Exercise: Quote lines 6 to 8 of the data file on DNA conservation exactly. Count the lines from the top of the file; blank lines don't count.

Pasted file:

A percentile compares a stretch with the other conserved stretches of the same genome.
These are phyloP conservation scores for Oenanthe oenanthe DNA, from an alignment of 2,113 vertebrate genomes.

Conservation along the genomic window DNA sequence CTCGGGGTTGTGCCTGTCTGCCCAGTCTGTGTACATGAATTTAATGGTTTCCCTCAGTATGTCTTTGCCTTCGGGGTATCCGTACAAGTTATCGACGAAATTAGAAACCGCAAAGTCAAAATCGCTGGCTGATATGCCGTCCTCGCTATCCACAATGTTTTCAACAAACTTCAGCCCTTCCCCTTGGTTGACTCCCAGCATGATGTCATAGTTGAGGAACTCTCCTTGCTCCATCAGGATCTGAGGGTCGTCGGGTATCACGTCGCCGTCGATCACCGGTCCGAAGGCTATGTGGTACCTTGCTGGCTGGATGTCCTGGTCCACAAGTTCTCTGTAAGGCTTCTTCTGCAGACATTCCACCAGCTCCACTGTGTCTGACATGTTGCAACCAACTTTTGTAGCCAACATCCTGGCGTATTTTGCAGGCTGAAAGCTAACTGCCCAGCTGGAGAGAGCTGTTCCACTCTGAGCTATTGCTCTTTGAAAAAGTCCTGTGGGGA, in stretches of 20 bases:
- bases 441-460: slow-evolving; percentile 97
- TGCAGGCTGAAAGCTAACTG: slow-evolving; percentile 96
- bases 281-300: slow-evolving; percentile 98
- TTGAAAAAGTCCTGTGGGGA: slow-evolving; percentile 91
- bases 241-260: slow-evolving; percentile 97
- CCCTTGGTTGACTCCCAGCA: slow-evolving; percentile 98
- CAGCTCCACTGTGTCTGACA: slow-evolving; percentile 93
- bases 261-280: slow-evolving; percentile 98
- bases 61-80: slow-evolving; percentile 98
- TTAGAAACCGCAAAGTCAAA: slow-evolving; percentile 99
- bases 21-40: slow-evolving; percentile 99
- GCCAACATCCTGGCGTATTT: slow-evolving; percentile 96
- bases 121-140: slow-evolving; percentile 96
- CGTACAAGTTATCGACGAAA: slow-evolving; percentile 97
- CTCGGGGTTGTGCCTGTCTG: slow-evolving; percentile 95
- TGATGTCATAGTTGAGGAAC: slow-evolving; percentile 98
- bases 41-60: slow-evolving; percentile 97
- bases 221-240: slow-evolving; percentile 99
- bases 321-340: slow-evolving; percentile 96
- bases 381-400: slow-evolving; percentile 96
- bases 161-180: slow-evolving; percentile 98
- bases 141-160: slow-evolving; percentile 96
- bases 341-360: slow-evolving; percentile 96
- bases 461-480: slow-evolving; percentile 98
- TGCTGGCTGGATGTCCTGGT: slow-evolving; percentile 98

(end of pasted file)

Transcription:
- bases 281-300: slow-evolving; percentile 98
- TTGAAAAAGTCCTGTGGGGA: slow-evolving; percentile 91
- bases 241-260: slow-evolving; percentile 97